All eyes have been on Senate hearings for Ketanji Brown Jackson, the president’s nominee for the next justice of the Supreme Court. The Republicans can’t stop the ascent of the appeals court judge. The math is against them. But even so, we’re going to have the same problem.
A Supreme Court supermajority gone rogue.
With six Republicans, the highest court is almost certainly going to rewrite federal law, thus doing more harm than good in the future.
The Editorial Board has featured numerous remedies. Expanding the court. Stripping the court’s jurisdiction. Term limits, and so on. But there’s one solution rarely discussed because it seems so radical.
What if we ignore the court?
After all, the third branch of the federal government doesn’t have its own police. It can’t enforce the law. It can only interpret it. For its decisions to be felt in society, it must rely on the executive branch. If the executive or states ignore its rulings, the court will be impotent.
“The system is built such that the executive has the discretion to refuse to enforce court decisions,” Eric Segall wrote Monday in a group blog. He cited Editorial Board member Christopher Jon Sprigman:
[Alexander] Hamilton argued the court's utter dependence on the executive branch to enforce its judgments meant the court was no real threat to liberty. But for that argument to make sense it must also be true that, at least in cases where a court ruling provokes some disquiet, the president will make an independent assessment before enforcing it.
“Just so,” Segall commented.
Again, ignoring the court isn’t as radical as it sounds.
Indeed, it “has a solid foundation in American history,” Segall wrote. “Perhaps it is time for the people and our elected leaders to threaten to ignore the court when it intrudes into governmental policy where it simply does not belong. Although this suggestion sounds radical, it has a strong democratic pedigree and might be the only tool available to the American people to weaken our dysfunctional highest court.”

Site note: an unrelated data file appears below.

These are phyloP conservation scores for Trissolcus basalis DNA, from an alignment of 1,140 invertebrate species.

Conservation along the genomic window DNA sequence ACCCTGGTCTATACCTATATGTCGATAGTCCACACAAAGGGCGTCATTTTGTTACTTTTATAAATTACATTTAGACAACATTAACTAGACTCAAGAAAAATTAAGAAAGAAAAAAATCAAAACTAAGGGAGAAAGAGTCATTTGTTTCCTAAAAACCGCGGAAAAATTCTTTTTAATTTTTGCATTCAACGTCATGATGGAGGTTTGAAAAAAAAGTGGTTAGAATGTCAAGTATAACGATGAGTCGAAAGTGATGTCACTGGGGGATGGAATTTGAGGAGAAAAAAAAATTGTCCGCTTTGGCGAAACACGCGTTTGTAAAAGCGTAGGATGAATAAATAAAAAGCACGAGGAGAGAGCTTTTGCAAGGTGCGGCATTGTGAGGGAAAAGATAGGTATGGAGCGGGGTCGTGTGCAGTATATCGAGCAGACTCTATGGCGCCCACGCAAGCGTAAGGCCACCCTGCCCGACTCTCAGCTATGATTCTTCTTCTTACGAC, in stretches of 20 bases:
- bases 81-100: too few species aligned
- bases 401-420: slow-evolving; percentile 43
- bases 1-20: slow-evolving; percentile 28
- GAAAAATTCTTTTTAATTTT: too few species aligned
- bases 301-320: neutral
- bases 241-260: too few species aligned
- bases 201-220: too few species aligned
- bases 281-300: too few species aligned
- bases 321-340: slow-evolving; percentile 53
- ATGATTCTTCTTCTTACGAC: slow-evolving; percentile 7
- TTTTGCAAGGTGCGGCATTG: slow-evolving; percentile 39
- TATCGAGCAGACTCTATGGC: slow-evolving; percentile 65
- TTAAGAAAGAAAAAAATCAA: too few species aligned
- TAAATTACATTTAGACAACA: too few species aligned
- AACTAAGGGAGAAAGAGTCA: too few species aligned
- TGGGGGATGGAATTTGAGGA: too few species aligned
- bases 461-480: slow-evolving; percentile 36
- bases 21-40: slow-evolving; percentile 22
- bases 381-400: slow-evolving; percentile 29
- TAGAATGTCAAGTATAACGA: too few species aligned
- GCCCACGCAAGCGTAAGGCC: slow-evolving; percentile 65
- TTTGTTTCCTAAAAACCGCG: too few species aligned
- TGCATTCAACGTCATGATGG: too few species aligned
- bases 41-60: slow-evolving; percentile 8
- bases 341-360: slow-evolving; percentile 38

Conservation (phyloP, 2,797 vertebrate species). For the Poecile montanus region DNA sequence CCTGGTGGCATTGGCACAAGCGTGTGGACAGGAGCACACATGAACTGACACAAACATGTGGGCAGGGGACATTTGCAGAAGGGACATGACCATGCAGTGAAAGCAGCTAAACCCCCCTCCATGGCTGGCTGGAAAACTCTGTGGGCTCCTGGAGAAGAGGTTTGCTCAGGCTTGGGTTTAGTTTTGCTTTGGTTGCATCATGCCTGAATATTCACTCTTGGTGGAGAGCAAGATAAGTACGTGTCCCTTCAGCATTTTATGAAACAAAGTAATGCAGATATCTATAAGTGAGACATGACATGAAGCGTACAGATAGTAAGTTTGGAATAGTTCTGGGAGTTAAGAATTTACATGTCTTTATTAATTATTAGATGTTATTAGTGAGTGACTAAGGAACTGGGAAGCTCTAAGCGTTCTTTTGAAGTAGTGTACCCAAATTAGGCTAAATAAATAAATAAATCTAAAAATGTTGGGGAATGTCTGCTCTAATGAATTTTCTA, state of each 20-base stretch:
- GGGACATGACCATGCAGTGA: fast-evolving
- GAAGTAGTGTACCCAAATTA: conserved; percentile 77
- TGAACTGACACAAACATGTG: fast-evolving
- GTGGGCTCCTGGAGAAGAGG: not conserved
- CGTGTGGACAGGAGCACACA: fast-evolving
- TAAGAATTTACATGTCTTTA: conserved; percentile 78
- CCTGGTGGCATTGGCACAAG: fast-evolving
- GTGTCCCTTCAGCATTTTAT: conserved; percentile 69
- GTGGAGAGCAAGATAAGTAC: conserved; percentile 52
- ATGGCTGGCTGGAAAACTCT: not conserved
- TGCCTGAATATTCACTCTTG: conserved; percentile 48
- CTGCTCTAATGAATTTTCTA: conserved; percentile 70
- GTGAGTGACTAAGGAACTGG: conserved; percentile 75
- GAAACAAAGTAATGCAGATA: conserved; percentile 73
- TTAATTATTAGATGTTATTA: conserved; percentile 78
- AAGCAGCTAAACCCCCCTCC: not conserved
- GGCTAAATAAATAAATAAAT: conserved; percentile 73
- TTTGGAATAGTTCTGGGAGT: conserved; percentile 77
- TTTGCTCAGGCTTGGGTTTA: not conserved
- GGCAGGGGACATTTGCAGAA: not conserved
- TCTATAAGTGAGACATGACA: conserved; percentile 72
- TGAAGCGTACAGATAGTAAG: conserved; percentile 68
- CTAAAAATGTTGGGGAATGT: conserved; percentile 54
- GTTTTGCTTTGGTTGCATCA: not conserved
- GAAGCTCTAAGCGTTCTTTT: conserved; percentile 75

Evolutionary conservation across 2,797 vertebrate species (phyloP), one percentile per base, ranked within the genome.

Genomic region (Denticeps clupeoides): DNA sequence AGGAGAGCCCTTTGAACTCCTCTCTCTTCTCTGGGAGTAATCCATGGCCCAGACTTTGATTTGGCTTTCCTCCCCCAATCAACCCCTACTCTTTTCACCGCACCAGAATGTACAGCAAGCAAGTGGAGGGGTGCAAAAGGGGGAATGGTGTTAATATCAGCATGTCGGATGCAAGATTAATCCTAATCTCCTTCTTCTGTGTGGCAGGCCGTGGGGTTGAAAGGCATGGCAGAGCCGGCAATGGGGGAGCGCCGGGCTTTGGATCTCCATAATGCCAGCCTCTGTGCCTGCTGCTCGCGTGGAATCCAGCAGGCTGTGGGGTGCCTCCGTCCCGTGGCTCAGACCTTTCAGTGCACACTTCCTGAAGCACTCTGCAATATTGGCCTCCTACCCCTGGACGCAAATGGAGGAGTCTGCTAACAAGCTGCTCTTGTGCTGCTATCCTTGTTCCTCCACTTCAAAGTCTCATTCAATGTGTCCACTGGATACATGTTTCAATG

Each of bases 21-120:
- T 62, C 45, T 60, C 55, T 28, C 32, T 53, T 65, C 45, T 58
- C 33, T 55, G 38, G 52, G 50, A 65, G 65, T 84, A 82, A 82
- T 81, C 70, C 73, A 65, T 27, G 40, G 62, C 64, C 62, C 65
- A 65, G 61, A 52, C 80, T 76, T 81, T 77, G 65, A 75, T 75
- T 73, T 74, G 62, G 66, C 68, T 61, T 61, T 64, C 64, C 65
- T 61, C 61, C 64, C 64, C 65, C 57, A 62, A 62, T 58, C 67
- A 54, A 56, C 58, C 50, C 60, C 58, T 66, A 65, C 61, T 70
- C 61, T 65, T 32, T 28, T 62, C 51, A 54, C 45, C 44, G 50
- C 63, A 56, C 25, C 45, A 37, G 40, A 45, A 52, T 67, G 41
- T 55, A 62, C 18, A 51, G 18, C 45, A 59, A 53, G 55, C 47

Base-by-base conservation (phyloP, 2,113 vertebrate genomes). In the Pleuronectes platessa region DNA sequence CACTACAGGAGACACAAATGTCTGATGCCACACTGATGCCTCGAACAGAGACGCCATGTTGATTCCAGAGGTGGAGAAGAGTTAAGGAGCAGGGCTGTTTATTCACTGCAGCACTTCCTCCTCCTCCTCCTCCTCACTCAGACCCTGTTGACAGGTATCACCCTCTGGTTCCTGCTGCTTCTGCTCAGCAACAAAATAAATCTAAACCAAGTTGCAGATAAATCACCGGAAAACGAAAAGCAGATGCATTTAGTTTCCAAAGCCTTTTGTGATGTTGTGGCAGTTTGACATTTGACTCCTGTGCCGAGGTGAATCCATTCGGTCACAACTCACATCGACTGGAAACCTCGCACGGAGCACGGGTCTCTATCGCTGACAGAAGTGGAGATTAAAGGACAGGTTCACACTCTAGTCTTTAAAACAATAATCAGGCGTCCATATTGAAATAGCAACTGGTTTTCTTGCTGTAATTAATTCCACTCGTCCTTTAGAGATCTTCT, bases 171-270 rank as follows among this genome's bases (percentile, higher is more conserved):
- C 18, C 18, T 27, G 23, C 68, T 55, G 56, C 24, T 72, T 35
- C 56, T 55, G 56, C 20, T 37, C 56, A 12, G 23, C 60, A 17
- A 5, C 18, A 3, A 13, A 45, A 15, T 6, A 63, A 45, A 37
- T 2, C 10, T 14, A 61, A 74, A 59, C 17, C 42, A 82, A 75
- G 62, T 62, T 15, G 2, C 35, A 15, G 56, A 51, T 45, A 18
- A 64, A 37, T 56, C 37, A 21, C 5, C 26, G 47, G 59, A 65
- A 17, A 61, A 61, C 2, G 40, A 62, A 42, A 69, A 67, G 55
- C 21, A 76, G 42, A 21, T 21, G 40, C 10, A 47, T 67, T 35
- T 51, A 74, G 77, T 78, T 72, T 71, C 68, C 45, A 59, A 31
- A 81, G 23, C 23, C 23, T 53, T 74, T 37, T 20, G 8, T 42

Segall is a professor of law at the Georgia State College of Law at Georgia State University. He wrote a book on court reforms called Supreme Myths. We talked after he watched Monday’s hearings.
You propose reforming the court by ignoring it. Why?
There is a rule everyone should agree with: Don't give government officials with largely unreviewable power a job for life. Terrible idea.
The justices come to see their preferences of law as Brutus predicted. [Brutus was an unnamed anti-Federalist influential during the framing of the US Constitution.] So many terrible cases from Dred Scott to civil rights cases to Lochner to Shelby County to Bush v Gore, etc., etc.
We know that serious Supreme Court reform will never pass the Congress, but something has to be done. My solution to ignore the court is, as I say in my piece, tentative but I see no other option.
Let's imagine an executive ignoring the court. What do you think the reaction would be from those invested in the court's power?
They would be angry and upset, and if they were too angry and upset, the president might change his mind. But it depends a lot on context.
For example, if the court were to hold that fetuses had a 14th Amendment right to live, I am pretty sure neither the president nor many blue states would abide by the decision. [This is a reference to a legal movement toward assigning “personhood” to “the unborn.”]
I think that would be as it should be.
I'm as desperate to reform the court as anyone else, but I have to ask: what's the difference between ignoring the court and nullification?
The court has no purse nor sword.
It should only get the respect it deserves.
The justices have a 150-year history of overreaching. That overreaching has led to an overemphasis during federal elections when we should be more concerned with poverty, racism, etc.
But you are right.
I think it is time to consider nullifying a court decision like Shelby County or Roe in which the court is imposing on Americans its own view of the good and just, not the one articulated in the Constitution. (That view is to leave most political issues to the political process.)
Playing more devil's advocate: States like Texas and South Carolina would love to ignore the court’s ruling on gay marriage. Are we talking about cost-benefit? The court does more harm than good?
We are definitely talking about cost-benefit.
I think the same-sex marriage cases were correct, but they led to Trump (as did polarizing issues like abortion and “gun rights”).